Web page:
On the taboo avoidance watch

Two items contributed by friends: something remarkable from the NYT, and something smaller from the BBC.

From the Times. A multi-part piece by Andrea Elliott on a homeless child, Dasani. From part 4:

At Church Avenue, the children and their mother [Chanel] pile off. The street looks familiar, but Chanel is unsure.

“We got off at the wrong stop,” Dasani announces.

Chanel fixes her gaze on Dasani.

“Shut the fuck up,” she says. “You know, that’s one thing I don’t like about you — your negativity. You always talkin’ about the problem. You got a solution?”

… Chanel’s fury mounts. She reaches for the same words every time, the kind that echo for days in Dasani’s head.

Dasani always gotta have the answer.

She think she special.

She think she some-fucking-body.

She nobody.

From tlhe public editor’s blog on the 12th, ” ‘Invisible Child’: Behind the Scenes, Before and After” by Margaret Sullivan:

Some readers have questioned the use of vulgarity in the series, including two instances of “the f-word” in Thursday’s installment, the most notable of which is in a quotation from Dasani’s mother as she addresses her directly. It’s highly unusual for The Times.

The associate managing editor for standards, Philip B. Corbett, explained:

We had a very thorough discussion of the use of the vulgarities in that passage, which are certainly not the norm for us. The writer and editors avoided language like that in other places. But they made a strong argument that the full quotations were important in this very crucial scene. In the end, we decided that for readers, more would be lost than gained if we tried to write around those passages here. And we concluded that using that language in this one spot — but not repeatedly scattered throughout the articles — would not be likely to distract or offend many readers. Our basic guidelines about avoiding vulgarities and obscenities haven’t changed, but we all recognize that there are cases where an exception is justified.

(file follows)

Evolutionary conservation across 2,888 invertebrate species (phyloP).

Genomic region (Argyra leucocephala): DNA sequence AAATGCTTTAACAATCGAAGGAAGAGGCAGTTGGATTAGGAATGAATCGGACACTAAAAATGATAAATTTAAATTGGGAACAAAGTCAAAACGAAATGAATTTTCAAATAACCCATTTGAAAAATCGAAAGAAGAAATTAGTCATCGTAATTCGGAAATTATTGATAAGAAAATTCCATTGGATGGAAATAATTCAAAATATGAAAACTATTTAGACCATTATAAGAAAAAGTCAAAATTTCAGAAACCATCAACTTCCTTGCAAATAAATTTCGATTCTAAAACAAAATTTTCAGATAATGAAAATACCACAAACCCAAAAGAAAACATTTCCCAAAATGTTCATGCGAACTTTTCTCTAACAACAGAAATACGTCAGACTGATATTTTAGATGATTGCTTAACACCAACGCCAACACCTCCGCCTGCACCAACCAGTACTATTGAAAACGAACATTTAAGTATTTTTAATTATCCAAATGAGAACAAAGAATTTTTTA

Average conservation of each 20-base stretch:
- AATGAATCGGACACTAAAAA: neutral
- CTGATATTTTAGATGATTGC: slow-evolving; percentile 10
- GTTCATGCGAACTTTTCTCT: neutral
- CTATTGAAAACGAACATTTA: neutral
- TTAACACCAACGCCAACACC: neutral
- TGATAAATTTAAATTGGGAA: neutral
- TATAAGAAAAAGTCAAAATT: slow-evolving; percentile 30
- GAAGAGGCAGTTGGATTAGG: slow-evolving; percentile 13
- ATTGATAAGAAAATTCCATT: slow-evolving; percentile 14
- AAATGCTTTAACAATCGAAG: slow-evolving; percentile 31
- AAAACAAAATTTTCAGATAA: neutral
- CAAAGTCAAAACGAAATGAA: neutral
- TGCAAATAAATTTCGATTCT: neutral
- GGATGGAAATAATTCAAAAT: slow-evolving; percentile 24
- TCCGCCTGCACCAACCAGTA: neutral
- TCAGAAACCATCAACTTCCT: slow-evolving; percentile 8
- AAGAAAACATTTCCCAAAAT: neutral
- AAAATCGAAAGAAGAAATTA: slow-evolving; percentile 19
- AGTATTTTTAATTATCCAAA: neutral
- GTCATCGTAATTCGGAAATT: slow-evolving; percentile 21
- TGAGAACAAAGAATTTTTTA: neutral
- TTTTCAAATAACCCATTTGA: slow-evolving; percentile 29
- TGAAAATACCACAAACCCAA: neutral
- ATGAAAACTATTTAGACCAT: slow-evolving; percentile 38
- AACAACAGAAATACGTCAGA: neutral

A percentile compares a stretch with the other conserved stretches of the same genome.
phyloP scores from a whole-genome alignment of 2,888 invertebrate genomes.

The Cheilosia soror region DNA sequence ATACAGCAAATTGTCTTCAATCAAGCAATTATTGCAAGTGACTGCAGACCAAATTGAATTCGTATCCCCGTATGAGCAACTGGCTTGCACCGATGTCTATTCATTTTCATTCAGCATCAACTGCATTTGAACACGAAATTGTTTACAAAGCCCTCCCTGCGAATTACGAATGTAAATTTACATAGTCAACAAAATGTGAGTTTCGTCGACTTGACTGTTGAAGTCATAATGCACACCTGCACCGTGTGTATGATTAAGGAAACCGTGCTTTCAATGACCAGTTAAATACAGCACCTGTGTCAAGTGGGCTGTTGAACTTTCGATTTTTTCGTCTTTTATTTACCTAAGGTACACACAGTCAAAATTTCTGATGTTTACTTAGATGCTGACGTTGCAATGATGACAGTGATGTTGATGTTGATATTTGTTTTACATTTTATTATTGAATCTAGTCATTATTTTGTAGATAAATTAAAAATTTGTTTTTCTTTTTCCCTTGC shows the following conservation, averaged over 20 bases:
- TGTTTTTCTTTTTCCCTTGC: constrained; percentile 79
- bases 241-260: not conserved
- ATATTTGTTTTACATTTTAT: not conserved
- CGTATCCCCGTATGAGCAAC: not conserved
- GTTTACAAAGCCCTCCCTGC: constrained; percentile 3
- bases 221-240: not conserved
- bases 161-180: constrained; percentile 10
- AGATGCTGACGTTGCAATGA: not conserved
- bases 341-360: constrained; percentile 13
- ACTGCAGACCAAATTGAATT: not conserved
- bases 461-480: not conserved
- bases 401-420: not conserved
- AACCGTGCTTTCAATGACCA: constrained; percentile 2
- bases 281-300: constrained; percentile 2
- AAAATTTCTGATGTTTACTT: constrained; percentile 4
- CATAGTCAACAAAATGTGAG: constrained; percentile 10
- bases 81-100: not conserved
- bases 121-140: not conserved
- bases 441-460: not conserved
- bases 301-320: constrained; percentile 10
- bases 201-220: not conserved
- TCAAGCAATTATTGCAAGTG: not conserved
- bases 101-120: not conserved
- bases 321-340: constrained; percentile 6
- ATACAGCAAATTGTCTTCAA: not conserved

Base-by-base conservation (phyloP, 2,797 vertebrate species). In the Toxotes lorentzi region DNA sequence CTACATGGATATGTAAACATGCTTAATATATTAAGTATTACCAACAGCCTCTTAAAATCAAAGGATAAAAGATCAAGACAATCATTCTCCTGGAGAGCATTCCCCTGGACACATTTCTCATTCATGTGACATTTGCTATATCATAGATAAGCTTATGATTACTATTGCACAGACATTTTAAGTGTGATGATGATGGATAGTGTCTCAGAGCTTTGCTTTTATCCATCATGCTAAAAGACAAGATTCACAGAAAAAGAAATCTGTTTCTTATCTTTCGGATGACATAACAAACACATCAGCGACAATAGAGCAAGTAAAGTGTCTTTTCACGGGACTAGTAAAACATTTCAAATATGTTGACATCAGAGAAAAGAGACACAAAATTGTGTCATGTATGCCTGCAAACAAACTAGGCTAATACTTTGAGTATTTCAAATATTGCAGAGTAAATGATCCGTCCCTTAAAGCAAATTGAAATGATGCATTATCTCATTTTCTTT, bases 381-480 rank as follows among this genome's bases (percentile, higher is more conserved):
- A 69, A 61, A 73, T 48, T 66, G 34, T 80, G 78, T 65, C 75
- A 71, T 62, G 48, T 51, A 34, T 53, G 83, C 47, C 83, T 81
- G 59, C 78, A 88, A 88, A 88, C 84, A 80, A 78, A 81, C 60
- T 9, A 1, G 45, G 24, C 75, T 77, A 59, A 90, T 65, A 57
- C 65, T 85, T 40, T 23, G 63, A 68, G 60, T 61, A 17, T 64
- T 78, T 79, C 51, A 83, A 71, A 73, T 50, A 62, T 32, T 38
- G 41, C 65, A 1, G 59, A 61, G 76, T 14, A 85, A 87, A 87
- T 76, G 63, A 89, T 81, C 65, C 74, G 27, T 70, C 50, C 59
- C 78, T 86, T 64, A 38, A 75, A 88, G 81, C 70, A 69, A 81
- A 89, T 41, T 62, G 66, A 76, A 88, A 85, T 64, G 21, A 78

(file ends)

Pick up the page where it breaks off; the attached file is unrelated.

I’m very edgy about this account, because the Times is remarkably careful about taboo language from the powerful. Other publications (the Guardian, the New Yorker) quote from speakers of all sorts where they think the words capture the moment or the character. Here the Times has chosen to do this only for a desperately poor black woman. That stinks.

[Addendum 6/2/14: Ben Zimmer has gone bacxk to this case in a very nice posting on Language Log yesterday, “Not taking shit from the president?”, which takes off from the NYT‘s refusal to print Barack Obama’s “Don’t Do Stupid Shit” verbatim, converting it instead to “stupid stuff”.]

From the BBC. A link from Stan Carey, a BBC story “Cambridge rail worker’s health fears over excrement spray”:

Rail workers are being sprayed by human urine and faeces from passing trains, putting their health at risk.

… The man who works across the East Anglia region said: “A train would be coming and we’d stand back the recommended distance.

“It’s not unusual to feel a spray, a kind of mist in the air. That’s bad enough, but then you walk back to where you’ve been working on the tracks there’s [faeces] everywhere.”

The first occurrence — “urine and faeces” — is in the text, but then there’s there problem of quoting the worker, and the BBC went for an avoidance substitute for shit.

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